Fortified Manor House
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Basic Information

A fortified manor house is, surprisingly, a manor house, which has been fortified. These are generally bottom tier fortifications, slightly above the level of secure construction to be expected of any pre-modern home of quality, but may be designed to push the lower level of the Crown's tolerance for unlicensed fortifications. The basic concept is European, but similar things appear in similar conditions worldwide - including feudal Japan and the medieval Middle East. Recent experience would seem to suggest that parts of Afghanistan consist of little else1.

Depending on local regulations, the threat expected and the resources available, fortifications may vary - they will not be of a kind to pose any significant problem to regular troops, artillery or siege engines (those sort of defences tend to upset whatever passes for central government) - but should handily resist irregulars and amateurs of all kinds, whether local rebels or bandits. For a start, the outer walls of the compound are likely to be made of fire resistant material (typically brick or stone), and even if not crenelated (crenellation was used as a syndoche for fortification in medieval English and French contexts) probably possess catwalks or similar access for guards and some anti-climbing measures. Pallisade fencing might be used where stone could not be afforded, but is distinctly low tier. Note that, due to the compound design of most of these structures, the outer wall could well include the walls of some or all of the component buildings - these would therefore be windowless for at least the ground floor and maybe more - arrowslits or equivalent provisions might or might not be considered controlled fortifications. A moat was also popular where it could be managed - wet for preference, a dry moat might be planted with thorn hedge as a sort of abatis. A reinforced gate was pretty much minimum tier - the presence or absence of a gatehouse again, could be a legal issue, as could the presence or absence of towers.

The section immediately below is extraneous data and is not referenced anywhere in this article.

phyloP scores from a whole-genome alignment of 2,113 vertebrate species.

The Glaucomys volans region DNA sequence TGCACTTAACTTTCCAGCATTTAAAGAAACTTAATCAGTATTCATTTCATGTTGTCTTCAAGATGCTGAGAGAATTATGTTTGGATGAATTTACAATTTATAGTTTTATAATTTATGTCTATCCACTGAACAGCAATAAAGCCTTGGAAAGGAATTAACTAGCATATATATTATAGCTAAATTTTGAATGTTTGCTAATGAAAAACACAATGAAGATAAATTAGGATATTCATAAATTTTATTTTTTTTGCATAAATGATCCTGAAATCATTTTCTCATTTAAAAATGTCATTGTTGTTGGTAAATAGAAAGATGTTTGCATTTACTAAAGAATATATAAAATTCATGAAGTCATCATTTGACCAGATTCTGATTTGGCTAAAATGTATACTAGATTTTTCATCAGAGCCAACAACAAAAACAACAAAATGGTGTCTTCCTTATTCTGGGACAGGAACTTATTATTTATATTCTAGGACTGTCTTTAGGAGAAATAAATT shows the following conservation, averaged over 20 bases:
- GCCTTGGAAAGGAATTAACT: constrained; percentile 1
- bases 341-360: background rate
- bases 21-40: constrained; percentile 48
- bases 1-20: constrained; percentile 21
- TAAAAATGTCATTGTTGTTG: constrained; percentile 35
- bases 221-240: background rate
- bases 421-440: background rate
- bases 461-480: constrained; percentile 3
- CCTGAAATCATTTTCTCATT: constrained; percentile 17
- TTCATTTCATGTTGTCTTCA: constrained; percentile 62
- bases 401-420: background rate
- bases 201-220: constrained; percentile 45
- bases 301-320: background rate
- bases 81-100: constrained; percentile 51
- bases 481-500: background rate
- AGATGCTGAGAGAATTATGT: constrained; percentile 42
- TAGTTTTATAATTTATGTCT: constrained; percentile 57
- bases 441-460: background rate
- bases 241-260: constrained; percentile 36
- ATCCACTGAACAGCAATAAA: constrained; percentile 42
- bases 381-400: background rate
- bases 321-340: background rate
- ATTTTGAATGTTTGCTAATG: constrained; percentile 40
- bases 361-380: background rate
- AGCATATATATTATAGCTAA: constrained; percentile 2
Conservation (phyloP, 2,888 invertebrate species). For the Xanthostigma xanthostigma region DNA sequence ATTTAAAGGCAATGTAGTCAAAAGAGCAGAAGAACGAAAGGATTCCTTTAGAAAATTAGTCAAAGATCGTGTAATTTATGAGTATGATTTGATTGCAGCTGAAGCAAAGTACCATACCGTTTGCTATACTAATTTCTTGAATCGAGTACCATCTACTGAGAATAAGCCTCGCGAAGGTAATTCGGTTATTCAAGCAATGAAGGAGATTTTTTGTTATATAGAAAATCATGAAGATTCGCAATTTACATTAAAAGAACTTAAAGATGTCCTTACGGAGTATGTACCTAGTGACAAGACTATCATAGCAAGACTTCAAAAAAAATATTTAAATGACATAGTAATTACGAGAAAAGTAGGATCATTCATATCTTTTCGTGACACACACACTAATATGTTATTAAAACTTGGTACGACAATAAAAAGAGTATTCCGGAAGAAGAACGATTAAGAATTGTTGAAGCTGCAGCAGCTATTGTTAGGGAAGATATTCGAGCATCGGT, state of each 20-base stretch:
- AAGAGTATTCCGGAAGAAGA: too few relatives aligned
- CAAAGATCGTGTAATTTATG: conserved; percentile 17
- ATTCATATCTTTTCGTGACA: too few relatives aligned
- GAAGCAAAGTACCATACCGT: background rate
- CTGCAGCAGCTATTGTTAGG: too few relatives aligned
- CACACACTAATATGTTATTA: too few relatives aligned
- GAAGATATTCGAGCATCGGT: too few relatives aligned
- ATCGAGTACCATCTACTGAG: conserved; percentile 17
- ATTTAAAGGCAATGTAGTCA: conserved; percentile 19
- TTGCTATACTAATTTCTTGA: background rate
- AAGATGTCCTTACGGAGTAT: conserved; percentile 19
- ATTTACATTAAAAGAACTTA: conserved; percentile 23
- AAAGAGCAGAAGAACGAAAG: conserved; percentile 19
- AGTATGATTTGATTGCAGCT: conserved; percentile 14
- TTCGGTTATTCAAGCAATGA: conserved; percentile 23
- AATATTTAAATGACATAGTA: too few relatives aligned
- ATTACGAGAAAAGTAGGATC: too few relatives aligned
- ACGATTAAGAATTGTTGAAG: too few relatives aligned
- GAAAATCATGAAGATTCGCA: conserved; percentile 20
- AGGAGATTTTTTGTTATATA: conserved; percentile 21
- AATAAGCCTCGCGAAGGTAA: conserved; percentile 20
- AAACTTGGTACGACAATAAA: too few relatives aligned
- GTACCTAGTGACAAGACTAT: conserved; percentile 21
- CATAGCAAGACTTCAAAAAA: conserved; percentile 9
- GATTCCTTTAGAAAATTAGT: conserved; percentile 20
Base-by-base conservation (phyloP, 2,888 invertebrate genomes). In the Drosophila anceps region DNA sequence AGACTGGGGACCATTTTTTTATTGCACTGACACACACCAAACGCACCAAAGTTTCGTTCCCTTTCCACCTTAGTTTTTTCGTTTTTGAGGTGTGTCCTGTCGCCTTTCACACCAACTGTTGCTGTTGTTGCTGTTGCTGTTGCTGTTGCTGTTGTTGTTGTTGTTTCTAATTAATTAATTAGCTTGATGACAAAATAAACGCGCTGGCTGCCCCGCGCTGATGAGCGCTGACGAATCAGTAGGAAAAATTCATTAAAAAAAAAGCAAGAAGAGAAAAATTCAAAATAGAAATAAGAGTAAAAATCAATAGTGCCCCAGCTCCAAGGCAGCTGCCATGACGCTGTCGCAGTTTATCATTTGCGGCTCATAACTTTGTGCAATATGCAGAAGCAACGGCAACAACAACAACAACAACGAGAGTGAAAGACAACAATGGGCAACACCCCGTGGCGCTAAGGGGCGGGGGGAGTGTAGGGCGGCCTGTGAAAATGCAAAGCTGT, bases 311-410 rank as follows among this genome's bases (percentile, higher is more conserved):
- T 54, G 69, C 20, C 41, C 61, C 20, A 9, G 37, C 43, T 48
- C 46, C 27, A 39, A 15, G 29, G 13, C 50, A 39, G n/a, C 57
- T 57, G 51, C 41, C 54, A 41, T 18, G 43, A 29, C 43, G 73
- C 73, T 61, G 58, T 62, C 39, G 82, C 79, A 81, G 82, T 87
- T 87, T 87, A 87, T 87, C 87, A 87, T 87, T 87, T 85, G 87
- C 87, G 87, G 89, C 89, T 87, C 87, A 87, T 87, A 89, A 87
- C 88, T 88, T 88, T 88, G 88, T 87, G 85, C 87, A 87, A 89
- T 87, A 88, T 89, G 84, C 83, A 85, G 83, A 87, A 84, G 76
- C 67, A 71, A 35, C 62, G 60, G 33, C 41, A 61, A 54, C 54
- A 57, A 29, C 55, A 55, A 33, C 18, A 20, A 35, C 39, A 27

The tower house is the rough equivalent of the fortified manor, albeit usually in different conditions (by observation the fortified manor appears more common in lowland farming locations and the tower house in herding locations)



1. full source reference

Game and Story Use

  • Likely to feature a lot in a setting which matches closely to medieval Europe.
  • Arguably the Ur-example in fRPGs would be The Moat House from T1: The Village of Hommlet.
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